“Twilight Zone” host Rod Serling would open his show with the following:
You are traveling through another dimension, a dimension not only of sight and sound but of mind. A journey into a wondrous land whose boundaries are that of imagination. That’s a signpost up ahead. Your next stop: the Twilight Zone.
As I recently wrote, all the signs currently point to the world entering the Twilight Zone. What I mean is that it is really difficult to determine whether a lot of people are living in reality or fiction.
For example, when I turn on my computer and choose to watch the news instead of entertain myself with science fiction, I see protesters explaining to a reporter why they are out in the street. What comes out of their mouths are best termed conspiracy theories, devoid of logic and truth.
The media aids and abets this warped thinking with its twisted reports. Their reports are seductive, for they pose as news.
Further, news organizations are in charge of what we see and hear on our devices. We may not be getting the most important news.
To be fair to the mob, we are full of false beliefs and memories. As I was writing this an article popped up in my Twitter feed from the Wall Street Journal which discusses research about individual self awareness.
“Most of us are not as self aware as we think we are,” writes author Elizabeth Bernstein.
Reporting on the research of psychologist Tasha Eurich, Bernstein notes:
When it comes to self-knowledge, she says there are three types of people: those who have it, those who underestimate how much they have (she calls them “underraters”) and those who overestimate how much they have (“overraters”). Underraters beat themselves up unnecessarily. Overraters believe they do everything well.
Some of us think that we have wonderful memories, also. I personally think mine is flawed, but I do have a close childhood friend who I believe has an exquisite ability to fill in the blanks for me on my lost memories. However, he may not be as astute as I think he is.
In a 2013 piece, The Atlantic asked “How Many of Your Memories are Fake?” Erica Hayasaki reported that even people with something called Highly Superior Autobiographical Memory sometimes have their remembrances wrong.
One of the reasons for these mistakes in memory is that that our minds are subject to manipulation.
Simone Weil, one of the great philosophers of the first half of the 20th century, wrote that imagination and fiction make up more than three quarters of our real life. Unfortunately, she herself was evidence of this.
During World War II Weil contracted tuberculosis while in England. She was there hoping to be sent to France to work for the Resistance. As a show of support for the French, she only ate what she “believed” the French person under German occupation would feed on. She died.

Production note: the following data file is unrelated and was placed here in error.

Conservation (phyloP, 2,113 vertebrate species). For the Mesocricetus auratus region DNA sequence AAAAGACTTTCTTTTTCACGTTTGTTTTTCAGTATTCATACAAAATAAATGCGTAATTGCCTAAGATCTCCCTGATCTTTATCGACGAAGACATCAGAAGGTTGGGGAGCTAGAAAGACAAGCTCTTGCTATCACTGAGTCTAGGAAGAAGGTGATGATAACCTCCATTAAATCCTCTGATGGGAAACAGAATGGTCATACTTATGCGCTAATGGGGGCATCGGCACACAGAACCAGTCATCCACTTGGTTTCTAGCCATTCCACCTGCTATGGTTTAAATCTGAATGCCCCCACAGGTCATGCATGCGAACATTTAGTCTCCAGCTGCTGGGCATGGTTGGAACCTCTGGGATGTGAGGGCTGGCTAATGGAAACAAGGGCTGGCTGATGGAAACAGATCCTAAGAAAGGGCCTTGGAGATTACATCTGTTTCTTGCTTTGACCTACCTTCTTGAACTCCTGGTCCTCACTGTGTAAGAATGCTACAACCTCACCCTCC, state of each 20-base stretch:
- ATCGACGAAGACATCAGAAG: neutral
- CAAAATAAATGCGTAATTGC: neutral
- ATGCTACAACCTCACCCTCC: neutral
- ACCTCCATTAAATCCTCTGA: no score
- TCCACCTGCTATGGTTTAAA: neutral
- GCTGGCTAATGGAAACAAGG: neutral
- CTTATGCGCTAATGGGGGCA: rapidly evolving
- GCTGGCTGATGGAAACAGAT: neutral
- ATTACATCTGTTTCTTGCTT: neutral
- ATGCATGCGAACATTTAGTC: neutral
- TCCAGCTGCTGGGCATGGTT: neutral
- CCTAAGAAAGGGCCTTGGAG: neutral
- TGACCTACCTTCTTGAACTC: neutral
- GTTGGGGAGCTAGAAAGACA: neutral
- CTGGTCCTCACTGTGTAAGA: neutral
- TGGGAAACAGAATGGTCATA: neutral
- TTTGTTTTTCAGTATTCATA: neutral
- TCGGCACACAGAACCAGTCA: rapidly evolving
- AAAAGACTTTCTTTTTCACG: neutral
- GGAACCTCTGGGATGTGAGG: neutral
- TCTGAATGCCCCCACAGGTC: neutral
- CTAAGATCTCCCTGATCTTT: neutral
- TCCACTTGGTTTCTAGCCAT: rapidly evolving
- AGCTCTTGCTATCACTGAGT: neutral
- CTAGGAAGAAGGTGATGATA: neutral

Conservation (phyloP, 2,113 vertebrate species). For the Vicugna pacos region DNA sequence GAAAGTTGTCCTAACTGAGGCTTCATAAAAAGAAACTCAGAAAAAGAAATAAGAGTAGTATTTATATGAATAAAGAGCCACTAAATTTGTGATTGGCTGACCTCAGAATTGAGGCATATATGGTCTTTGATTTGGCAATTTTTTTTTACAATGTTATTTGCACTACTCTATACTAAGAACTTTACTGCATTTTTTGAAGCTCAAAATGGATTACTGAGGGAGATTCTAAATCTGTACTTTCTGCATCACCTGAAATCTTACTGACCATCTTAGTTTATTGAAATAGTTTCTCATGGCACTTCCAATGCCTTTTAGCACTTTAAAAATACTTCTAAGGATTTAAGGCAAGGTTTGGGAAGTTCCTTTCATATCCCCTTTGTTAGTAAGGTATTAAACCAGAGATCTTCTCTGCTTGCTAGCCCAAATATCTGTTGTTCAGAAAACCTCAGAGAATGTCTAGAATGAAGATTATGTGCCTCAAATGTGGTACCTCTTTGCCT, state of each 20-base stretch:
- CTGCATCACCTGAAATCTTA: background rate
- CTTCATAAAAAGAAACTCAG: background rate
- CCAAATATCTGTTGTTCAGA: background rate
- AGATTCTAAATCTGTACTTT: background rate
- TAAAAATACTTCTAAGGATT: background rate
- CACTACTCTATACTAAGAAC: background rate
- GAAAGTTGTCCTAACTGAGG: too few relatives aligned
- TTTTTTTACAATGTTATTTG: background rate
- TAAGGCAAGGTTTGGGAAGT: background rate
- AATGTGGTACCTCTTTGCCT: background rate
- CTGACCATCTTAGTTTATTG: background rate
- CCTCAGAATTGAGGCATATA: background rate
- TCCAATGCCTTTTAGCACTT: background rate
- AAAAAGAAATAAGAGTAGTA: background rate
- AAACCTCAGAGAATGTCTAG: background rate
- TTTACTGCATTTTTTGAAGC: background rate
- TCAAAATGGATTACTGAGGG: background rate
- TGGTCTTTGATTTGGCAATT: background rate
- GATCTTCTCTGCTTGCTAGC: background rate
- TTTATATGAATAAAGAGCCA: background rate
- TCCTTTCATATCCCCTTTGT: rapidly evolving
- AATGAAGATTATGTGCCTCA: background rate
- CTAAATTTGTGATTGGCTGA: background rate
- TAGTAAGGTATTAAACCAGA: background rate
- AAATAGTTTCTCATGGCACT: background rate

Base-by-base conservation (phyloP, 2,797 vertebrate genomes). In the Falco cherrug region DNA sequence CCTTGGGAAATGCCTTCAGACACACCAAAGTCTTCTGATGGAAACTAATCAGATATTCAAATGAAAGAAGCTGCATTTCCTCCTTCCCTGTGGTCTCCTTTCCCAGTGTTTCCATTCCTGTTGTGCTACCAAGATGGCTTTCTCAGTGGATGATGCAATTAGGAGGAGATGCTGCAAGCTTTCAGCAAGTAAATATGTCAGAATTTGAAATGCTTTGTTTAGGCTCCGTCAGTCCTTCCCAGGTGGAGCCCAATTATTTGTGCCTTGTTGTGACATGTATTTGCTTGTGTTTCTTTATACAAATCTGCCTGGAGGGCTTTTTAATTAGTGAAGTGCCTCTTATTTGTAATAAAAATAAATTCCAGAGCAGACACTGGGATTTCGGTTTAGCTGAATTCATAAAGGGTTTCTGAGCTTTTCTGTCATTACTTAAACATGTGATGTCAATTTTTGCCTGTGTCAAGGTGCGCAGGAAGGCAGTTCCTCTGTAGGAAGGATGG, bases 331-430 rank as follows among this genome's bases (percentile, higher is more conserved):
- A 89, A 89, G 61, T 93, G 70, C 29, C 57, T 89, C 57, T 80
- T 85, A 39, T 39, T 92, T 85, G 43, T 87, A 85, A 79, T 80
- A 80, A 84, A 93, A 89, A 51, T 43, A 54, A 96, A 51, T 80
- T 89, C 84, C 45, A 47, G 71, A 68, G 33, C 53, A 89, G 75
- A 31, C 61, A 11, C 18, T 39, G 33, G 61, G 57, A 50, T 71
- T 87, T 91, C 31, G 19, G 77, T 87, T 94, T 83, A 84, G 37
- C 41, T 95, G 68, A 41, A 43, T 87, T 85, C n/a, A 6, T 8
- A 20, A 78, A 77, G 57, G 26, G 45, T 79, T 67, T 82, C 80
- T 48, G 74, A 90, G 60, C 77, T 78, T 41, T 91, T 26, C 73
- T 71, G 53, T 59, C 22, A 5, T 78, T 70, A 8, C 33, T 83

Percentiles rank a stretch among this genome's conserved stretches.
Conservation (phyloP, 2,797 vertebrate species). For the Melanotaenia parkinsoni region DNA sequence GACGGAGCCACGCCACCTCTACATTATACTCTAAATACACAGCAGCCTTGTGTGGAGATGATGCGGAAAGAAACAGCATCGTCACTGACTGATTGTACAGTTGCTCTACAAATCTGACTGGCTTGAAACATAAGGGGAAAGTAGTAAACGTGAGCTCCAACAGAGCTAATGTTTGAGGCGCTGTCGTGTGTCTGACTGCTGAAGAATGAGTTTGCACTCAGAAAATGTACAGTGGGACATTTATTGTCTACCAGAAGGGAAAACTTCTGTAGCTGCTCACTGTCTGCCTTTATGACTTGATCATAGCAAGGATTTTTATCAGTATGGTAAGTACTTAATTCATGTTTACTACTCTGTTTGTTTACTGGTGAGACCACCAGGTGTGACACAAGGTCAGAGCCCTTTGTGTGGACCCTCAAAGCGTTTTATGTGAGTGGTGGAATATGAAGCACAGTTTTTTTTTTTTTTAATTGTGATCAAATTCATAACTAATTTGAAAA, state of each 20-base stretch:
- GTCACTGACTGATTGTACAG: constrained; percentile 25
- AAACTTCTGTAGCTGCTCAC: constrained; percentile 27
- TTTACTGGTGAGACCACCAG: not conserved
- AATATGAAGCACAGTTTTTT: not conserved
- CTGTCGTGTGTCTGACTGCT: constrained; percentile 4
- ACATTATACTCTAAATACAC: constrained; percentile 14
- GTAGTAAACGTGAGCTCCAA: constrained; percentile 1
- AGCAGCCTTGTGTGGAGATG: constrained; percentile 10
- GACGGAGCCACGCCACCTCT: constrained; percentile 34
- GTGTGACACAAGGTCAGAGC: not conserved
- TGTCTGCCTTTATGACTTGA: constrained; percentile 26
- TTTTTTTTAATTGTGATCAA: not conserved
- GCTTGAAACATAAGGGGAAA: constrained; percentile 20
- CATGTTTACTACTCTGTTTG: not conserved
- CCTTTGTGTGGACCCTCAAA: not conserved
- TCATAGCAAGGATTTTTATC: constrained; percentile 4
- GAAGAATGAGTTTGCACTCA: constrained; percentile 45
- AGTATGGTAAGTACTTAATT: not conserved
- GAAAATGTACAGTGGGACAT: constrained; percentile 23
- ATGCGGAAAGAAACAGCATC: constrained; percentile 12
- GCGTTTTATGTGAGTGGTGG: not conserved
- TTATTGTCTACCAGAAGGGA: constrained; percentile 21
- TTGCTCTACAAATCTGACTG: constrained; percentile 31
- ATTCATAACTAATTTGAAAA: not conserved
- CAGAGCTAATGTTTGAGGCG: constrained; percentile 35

The coroner’s report said: “the deceased did kill and slay herself by refusing to eat whilst the balance of her mind was disturbed”.
Despite this sad end, Simone Weil is credited with seeking for truth during her short life.
A great student and thinker, she had a higher degree in philosophy. Weil also studied several religions. In 1935 she was drawn to the Christian faith. She wrote in her “Spiritual Autobiography” that her concept of life was Christian.
In the same work, Weil described Jesus as the truth. She also had a high regard for the Bible. Weil wrote:
Christ made promises to the Church, but none of these promises has the force of the expression “Thy Father who seeth in secret.” The word of God is the secret word. He who has not heard this word, even if he adheres to all the dogmas taught by the Church, has no contact with truth.
Weil chose to live out her faith outside of the traditional church. She believed that Christianity was “catholic (i.e., universal) by right but not in fact.”
“So many things are outside it, so many things that I love and do not want to give up, so many things that God loves, otherwise they would not be in existence,” she wrote.
Weil was not only an intellectual and devoted person of faith, but she was also politically active. Like a lot of young people, she was a political leftist. At the age of 10 she decided she was a Bolshevik.
Weil supported Communist movements in Europe. She wrote articles debating both capitalism and socialism. Although she was a terrible soldier, Weil tried to fight for the republicans during the Spanish Civil War in the 1930s.
If she were alive today, Weil would grasp the attraction of modern groups such as Antifa and Black Lives Matter to today’s youth. She chose to try to reach the revolutionaries of her day and with truth outside of the Church.
Social enthusiasms have such power today, they raise people so effectively to the supreme degree of heroism in suffering and death, that I think it is as well that a few sheep should remain outside the fold in order to bear witness that the love of Christ is essentially something different.
Would that our latter day young social justice warriors, so full of a desire to change the world, add the zeal for truth possessed by Simone Weil to their repertoire. They could do it if they wished.
After months of inward darkness, I suddenly had the everlasting conviction that any human being, even though practically devoid of natural faculties, can penetrate to the kingdom of truth reserved for genius, if only he longs for truth and perpetually concentrates all his attention upon its attainment.
I can only hope and pray for this kind of effort toward intellectual honesty today. It is severely lacking.